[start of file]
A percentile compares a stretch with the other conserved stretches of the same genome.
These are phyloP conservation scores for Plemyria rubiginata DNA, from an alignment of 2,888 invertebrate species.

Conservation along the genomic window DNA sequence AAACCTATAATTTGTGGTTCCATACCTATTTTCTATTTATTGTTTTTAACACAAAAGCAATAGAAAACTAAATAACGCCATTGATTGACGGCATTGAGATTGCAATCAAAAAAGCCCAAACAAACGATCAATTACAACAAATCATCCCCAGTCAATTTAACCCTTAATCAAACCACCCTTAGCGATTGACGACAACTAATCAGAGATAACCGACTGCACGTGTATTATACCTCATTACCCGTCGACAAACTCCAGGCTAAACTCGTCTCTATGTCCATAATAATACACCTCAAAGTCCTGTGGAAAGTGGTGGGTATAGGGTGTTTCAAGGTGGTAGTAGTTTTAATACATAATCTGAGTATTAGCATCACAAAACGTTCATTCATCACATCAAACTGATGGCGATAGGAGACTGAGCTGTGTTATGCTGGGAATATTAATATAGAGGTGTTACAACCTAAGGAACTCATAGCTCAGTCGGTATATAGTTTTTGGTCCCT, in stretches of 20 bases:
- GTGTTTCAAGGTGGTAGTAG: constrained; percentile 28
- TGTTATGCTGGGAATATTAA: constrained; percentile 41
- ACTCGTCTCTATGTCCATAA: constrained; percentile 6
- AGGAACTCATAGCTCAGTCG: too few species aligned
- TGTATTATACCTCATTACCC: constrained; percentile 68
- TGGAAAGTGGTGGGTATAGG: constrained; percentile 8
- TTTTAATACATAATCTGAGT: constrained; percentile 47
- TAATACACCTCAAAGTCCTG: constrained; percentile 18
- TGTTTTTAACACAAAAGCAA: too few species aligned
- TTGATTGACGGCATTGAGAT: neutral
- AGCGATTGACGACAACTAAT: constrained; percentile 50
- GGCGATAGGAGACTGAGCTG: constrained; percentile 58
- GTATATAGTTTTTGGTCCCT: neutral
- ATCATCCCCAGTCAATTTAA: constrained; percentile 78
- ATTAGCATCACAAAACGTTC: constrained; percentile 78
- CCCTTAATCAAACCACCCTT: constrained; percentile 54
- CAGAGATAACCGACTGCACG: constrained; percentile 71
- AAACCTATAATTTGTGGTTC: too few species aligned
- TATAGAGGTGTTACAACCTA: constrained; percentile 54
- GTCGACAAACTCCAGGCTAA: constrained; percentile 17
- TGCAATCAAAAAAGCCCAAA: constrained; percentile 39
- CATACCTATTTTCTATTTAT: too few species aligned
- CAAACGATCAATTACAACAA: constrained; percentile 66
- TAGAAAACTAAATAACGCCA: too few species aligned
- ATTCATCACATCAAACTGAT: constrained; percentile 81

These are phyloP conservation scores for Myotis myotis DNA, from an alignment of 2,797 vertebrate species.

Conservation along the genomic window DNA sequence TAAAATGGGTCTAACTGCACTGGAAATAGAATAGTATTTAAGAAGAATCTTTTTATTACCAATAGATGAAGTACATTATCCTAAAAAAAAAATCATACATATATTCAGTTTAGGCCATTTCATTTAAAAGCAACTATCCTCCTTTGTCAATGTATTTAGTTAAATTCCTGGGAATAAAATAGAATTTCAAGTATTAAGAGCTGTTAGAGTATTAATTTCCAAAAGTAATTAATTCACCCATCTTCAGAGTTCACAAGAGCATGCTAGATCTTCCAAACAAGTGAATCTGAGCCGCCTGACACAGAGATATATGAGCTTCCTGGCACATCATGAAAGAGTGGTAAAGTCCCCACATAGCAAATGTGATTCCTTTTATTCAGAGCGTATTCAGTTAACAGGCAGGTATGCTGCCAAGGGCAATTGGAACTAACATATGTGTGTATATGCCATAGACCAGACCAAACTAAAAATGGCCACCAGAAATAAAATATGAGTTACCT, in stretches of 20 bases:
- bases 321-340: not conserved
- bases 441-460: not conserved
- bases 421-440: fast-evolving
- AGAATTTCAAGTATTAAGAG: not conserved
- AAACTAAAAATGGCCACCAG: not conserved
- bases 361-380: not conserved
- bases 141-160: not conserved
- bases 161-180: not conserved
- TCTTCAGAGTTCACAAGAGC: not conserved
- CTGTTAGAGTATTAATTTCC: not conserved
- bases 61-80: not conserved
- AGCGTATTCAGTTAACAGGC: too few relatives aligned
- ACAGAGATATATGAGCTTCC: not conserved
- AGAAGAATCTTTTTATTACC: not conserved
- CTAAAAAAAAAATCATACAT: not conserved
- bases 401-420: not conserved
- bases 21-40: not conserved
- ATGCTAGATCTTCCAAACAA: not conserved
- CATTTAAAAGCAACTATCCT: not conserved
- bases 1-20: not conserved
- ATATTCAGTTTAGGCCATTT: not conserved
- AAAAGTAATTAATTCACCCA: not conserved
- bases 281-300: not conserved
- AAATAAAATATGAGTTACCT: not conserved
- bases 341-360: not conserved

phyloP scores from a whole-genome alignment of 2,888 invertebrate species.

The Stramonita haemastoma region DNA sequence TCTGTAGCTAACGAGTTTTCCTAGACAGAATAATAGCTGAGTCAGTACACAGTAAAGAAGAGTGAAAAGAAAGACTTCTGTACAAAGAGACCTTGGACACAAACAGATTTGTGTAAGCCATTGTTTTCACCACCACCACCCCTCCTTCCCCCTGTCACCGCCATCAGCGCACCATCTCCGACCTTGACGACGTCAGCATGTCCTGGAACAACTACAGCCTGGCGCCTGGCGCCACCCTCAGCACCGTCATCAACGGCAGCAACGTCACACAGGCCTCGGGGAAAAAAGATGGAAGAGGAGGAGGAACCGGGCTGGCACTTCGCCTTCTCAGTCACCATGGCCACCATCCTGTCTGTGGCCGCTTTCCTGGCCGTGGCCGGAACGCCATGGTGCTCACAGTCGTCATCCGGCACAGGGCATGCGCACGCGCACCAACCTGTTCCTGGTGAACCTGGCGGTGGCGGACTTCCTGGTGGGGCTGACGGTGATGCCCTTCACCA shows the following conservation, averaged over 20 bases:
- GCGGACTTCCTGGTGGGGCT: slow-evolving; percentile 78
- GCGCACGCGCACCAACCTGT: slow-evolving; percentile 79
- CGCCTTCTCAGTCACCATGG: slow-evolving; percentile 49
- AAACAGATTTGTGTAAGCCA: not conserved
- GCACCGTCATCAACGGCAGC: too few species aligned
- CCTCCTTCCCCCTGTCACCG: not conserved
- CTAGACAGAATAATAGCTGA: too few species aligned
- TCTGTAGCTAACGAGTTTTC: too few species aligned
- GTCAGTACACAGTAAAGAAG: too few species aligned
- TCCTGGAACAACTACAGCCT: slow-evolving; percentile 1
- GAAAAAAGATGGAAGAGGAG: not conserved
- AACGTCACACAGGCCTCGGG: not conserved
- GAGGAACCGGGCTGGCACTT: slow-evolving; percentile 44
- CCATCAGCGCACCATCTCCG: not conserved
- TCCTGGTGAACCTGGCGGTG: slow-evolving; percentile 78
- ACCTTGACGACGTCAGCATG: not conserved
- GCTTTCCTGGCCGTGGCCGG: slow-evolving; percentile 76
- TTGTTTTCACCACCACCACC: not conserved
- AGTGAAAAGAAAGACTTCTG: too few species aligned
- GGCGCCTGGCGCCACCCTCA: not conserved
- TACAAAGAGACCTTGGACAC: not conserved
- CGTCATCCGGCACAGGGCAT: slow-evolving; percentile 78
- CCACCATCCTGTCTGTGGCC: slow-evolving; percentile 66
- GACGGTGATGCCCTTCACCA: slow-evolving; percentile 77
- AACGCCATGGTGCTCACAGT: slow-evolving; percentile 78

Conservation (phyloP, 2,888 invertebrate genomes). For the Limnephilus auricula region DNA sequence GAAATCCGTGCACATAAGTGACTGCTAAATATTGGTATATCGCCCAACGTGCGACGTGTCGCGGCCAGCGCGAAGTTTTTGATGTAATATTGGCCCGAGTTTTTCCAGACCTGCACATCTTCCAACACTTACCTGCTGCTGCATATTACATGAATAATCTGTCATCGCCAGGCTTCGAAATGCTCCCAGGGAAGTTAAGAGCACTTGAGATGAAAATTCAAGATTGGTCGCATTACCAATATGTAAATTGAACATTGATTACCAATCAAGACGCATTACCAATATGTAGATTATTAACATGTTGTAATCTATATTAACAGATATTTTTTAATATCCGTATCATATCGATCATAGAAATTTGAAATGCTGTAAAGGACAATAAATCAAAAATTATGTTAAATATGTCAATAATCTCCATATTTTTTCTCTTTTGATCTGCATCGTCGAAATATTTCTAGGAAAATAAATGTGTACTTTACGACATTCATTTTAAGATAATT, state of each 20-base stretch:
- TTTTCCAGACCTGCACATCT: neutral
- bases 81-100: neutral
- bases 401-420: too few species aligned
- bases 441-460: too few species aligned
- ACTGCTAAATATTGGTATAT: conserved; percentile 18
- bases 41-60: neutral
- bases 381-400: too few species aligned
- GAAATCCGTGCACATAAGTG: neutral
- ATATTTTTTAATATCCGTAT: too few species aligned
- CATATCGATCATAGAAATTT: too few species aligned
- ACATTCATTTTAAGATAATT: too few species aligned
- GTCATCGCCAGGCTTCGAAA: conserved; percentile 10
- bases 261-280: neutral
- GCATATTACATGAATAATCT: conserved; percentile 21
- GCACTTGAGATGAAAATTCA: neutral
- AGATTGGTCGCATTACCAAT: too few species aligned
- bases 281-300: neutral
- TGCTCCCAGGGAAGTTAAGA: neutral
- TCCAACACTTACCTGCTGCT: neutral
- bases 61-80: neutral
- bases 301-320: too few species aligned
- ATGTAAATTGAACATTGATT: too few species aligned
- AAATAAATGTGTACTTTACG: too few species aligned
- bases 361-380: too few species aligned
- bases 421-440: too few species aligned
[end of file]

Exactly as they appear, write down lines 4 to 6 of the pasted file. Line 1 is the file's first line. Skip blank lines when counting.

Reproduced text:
- GTGTTTCAAGGTGGTAGTAG: constrained; percentile 28
- TGTTATGCTGGGAATATTAA: constrained; percentile 41
- ACTCGTCTCTATGTCCATAA: constrained; percentile 6